There is no away to throw to

I took a post-Earth Day getaway trip to the California coast. Something about the ocean—it always seems a good place to get my head unclogged. The fresh air blowing up off the water, full of those great salty ions, is so cleansing.

But these days I know that the cleansing power of the ocean is increasingly imaginary, as the plastic shopping bags and soda bottles we use end up floating through the Pacific in a giant swirling mass variously called the “North Pacific Gyre,” “Garbage Patch” or “Trash Soup.” Estimates rattling around the Internet peg the size at 3.5 million tons and twice the size of Texas. Because it floats and swirls, precise figures are difficult to establish, but since researchers analyze it through water sample collections, they can tell us that the ratio of plastic bits to plankton is 6-1 and climbing exponentially.

Some of the plastics in this floating mass are 50 years old—reminding us that plastic is nonbiodegradable—and while the pieces break apart and get smaller, they remain (often toxic) polymers down to the molecular level. Animals consume this garbage, many die from the toxics or from blocked digestive systems. Albatross parents mistake plastic bottle caps for food and feed them to their babies, with fatal results.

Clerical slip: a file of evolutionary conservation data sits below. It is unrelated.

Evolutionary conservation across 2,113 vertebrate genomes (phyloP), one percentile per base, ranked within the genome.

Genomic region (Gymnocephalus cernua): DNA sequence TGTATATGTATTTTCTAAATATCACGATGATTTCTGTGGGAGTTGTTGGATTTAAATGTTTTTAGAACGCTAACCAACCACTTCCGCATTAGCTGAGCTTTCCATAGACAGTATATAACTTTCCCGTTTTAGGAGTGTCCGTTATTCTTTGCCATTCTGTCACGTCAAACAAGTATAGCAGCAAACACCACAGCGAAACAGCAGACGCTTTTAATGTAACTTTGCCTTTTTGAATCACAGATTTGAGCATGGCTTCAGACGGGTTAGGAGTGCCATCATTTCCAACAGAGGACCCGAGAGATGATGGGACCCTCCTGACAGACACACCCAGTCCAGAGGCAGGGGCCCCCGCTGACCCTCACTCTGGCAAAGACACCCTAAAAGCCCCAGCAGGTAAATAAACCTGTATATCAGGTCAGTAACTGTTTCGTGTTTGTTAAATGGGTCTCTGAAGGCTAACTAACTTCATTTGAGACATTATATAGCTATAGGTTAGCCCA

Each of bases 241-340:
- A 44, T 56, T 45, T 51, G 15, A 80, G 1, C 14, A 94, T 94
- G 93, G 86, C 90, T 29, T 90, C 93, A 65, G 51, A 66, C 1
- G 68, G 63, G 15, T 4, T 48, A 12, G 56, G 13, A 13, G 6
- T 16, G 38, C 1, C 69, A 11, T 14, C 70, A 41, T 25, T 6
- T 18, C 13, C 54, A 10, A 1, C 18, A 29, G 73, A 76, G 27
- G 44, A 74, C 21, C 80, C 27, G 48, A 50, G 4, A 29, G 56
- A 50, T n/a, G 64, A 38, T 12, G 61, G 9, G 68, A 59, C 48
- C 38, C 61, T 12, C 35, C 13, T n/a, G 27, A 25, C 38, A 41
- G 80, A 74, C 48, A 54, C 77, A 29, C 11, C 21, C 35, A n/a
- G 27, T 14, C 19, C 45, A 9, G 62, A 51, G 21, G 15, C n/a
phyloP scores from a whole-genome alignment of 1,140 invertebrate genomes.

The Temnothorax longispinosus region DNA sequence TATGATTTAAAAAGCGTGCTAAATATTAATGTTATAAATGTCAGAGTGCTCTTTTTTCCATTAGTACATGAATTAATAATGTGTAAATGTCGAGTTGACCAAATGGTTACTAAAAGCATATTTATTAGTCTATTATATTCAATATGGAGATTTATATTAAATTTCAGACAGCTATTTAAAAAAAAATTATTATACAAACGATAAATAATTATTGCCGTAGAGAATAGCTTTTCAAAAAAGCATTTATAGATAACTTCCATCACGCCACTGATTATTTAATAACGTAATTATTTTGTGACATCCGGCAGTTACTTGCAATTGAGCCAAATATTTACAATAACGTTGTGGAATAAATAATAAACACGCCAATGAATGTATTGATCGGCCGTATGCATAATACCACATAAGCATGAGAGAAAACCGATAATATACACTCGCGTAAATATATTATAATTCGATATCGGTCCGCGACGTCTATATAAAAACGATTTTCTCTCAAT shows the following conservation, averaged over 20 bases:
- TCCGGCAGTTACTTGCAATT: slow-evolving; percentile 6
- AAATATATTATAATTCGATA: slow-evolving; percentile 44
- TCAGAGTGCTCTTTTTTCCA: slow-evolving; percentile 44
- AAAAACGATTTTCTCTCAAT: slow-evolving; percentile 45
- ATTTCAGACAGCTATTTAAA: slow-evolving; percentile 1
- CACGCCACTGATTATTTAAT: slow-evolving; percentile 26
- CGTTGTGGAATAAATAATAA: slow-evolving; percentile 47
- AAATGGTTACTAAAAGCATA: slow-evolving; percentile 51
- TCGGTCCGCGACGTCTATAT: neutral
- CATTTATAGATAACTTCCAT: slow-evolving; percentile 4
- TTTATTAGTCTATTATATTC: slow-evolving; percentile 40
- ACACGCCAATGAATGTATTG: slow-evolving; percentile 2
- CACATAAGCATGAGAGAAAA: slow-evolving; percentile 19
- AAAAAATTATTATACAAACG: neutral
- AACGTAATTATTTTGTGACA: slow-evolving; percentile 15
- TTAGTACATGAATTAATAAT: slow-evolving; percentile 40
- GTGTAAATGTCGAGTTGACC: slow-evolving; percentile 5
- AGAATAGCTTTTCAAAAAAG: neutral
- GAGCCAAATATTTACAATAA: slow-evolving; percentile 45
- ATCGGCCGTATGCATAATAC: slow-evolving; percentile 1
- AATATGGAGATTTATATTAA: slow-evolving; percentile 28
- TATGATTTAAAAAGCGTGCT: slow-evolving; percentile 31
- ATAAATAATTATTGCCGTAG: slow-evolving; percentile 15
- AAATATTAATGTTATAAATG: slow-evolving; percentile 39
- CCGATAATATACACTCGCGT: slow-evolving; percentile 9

What does any of this have to do with us, Nevadans in a landlocked state, indeed the only state whose waters do not run to the ocean?

At the most basic and direct level, many of us consume ocean-caught fish, and that fish has consumed plastic, so we are putting the trash of a half-century back into our own bodies.

At a more ethereal but equally important level, the ocean gyre is a potent reminder that there is no “away” to which we throw things. We have all seen plastic bags ballooning through the Washoe zephyrs, caught in tree branches, or riding atmospheric thermals into the stratosphere. Our playa-borne thermals carry minerals into the atmosphere to impact biozones all over the planet. Our lightweight plastics get into the ocean through the same breezy currents.

The character Isabelle Steers in the 1961 movie The Misfits called Nevada “The Leave It” state: “Ya got money you want to gamble? Leave it here. You got a wife you want to get ride of? Get rid of her here. Extra atom bomb you don’t need? Blow it up here. Nobody’s gonna mind in the slightest.” Historically and culturally, our state is deeply ingrained in the throw-away mentality of post-WWII America. Indeed, any visit to a historic mining site makes it clear that Nevadans developed that throw-away attitude almost a century before the rest of the country.

Some in our community are working to change this. Last year, the Washoe County Health Department launched the “I Refill” campaign to encourage the use of re-usable water bottles. Prior to the economic meltdown, city of Reno staffers were researching the feasibility of a ban on plastic bags. But we could do better. In Germany a few years ago, the government enacted a tax on waste, so consumers started throwing away packaging at the store. Retailers didn’t want to pay the tax, so they pressured suppliers to stop packaging in plastic, and the manufacturers did. This is the kind of upstream problem-solving we really need.

A plastic bag or bottle may seem convenient but next time you are faced with the choice, remember the immense hassle of removing pea-sized bits from miles of rolling ocean, or plastic molecules from your sushi.